Using ccache to speed up builds

Tired of recompiling our C++ libprotobuf and RocksDB every time you switch branches across commits to the vendor submodule? ccache is for you!
ccache is a "compiler cache". It's a wrapper on top of all the C compilers that caches compiler output and speeds up subsequent invocations for compiling inputs it's seen before (by file hash). By God, it works! After you've compiled a RocksDB version once, future compilations of that version will be much faster.

On OSX, brew install ccache and the prepend the path it tells you to your $PATH. This is not the output of which ccache. The pre-pending is important because the ccache wrappers need to be found in the PATH before the real compilers.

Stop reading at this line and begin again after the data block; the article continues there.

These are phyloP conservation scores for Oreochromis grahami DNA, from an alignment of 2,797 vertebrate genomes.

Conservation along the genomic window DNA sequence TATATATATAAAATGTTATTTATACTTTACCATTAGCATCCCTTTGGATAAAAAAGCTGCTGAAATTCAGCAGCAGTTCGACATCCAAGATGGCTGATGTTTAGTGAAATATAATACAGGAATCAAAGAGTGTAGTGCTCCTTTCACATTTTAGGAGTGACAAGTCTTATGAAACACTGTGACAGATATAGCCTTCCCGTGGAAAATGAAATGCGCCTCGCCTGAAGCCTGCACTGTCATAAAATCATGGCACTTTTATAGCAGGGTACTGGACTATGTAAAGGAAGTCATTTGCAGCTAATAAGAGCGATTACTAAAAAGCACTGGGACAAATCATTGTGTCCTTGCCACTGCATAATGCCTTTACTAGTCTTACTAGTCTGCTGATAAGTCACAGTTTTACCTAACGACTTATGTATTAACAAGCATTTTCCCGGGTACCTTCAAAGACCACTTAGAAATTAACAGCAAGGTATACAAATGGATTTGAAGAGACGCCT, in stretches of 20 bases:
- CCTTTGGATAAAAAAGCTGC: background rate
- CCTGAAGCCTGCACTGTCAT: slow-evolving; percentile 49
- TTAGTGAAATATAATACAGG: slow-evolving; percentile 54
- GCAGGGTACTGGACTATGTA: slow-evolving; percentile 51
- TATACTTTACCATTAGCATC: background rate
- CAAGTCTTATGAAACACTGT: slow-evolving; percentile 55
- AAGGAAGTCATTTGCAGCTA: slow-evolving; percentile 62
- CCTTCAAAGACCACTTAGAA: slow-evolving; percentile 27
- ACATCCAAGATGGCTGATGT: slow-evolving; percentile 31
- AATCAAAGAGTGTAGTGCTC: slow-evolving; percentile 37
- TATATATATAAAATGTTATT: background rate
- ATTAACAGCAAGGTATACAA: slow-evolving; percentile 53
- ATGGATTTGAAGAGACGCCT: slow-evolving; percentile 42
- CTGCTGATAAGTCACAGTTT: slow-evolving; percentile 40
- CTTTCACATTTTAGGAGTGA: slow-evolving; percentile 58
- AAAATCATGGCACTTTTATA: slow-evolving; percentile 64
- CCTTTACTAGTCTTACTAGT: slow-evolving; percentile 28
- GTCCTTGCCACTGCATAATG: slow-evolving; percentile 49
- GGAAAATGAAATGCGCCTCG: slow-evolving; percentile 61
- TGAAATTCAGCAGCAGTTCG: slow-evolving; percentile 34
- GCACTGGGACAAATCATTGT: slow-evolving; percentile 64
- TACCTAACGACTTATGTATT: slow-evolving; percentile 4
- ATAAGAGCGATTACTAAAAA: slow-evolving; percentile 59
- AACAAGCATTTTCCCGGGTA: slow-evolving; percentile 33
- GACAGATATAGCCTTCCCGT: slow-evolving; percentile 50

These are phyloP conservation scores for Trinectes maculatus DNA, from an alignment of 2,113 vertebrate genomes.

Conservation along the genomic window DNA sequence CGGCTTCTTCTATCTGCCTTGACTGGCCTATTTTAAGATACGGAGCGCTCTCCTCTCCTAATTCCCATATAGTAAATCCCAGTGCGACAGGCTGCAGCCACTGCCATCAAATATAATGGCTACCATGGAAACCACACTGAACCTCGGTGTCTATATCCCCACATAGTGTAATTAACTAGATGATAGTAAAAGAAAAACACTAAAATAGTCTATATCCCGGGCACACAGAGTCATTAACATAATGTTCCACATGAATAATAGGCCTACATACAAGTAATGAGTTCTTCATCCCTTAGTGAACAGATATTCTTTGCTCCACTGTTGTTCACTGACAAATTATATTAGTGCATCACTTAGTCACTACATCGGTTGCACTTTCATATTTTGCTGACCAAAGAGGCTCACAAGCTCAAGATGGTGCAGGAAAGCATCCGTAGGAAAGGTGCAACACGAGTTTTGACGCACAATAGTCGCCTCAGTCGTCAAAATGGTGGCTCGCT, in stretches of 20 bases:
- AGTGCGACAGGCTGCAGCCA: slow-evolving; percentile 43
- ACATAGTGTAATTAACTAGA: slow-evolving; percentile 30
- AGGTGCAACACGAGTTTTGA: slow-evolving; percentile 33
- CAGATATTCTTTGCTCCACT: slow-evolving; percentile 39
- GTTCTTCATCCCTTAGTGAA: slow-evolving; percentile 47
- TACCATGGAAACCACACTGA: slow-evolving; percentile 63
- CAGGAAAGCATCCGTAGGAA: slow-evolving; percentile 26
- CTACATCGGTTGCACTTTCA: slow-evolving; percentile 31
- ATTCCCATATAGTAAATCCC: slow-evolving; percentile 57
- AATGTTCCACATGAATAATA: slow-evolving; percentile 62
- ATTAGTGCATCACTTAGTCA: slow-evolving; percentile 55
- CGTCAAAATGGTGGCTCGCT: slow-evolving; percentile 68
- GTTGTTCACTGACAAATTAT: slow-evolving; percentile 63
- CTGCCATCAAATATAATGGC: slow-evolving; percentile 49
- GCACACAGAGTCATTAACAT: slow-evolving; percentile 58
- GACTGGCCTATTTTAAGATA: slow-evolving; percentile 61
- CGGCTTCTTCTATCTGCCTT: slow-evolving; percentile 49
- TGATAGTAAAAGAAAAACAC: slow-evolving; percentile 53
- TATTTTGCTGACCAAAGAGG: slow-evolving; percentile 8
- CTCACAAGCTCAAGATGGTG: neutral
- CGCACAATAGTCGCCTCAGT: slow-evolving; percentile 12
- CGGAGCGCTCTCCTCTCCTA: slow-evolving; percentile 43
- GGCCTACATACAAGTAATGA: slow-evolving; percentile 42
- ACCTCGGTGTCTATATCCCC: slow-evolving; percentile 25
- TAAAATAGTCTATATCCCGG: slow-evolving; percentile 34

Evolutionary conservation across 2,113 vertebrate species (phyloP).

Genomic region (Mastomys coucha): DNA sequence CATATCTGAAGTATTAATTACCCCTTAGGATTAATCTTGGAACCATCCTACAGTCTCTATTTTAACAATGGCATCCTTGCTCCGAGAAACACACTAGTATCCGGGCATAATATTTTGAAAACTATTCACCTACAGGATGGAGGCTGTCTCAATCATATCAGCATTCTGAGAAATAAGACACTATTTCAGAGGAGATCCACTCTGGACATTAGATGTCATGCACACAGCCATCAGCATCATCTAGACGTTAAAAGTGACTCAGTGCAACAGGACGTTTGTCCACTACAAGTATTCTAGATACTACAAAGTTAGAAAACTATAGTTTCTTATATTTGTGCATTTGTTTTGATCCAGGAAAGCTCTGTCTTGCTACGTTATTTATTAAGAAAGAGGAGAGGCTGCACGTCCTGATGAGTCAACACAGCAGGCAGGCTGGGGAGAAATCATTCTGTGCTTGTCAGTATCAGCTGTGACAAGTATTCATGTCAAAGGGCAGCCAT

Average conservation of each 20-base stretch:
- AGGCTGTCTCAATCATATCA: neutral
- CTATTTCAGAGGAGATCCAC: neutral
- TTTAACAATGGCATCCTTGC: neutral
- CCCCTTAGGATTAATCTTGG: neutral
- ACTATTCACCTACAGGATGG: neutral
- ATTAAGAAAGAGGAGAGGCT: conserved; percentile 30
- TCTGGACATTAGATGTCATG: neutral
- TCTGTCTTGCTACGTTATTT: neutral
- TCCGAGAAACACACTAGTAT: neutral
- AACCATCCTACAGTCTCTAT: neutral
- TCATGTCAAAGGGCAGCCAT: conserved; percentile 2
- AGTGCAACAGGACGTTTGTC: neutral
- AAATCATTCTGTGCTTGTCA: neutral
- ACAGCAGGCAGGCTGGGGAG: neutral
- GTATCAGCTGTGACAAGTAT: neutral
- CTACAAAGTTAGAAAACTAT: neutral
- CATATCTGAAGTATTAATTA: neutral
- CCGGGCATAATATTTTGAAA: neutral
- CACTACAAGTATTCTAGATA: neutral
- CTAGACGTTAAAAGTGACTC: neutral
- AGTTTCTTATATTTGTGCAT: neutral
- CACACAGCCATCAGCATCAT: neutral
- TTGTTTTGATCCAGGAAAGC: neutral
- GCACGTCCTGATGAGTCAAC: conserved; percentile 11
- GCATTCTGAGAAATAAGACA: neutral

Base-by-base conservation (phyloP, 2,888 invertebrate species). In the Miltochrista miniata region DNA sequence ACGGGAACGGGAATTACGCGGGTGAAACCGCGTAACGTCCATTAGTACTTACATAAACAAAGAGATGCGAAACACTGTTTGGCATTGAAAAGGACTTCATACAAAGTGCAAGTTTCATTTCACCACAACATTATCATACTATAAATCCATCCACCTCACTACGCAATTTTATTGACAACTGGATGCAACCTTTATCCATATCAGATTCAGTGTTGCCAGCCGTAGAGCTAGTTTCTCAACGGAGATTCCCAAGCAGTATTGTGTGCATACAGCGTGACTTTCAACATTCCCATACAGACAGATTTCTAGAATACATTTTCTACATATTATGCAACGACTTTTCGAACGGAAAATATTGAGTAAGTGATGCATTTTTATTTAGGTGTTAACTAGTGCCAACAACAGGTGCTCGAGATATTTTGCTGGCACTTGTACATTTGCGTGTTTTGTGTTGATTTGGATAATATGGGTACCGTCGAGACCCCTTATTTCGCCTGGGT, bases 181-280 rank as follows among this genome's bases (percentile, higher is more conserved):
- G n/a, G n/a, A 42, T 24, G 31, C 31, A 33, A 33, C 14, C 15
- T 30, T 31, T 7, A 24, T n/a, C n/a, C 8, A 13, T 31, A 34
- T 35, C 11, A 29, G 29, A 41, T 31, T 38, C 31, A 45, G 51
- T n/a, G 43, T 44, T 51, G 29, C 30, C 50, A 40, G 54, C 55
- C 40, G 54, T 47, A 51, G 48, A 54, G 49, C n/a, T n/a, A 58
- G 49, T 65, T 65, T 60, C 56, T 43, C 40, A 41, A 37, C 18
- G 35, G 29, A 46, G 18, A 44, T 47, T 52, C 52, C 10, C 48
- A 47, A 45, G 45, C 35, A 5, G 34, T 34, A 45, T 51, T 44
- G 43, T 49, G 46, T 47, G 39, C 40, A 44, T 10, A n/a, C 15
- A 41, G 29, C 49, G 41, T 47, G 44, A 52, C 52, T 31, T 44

After installation, do a make clean; make build to populate the cache. Then, to check its magic, do make clean; make build again - this time it should be a lot quicker.

Some ccache FYIs:

  • By default, ccache will use up to 5GB of disk space to store compilation artifacts. You can see the current usage with ccache -s or force an immediate cleanup with ccache -c. There' alsos a config file you can use to adjust the cache size to your liking.

  • There are a few environment variables (MACOSX_DEPLOYMENT_TARGET comes to mind) that affect compilation but are not include in ccache's cache key. On the whole, though, it's quite good at keeping track of everything (env vars, compiler flags, compiler versions, os versions) that might affect the compiled output.

  • If you do see a weird build failure that seems like it should be fixed by setting some env var or upgrading Xcode, it's probably ccache caching the broken build. You can bite the bullet and drop the entire cache with ccache -C.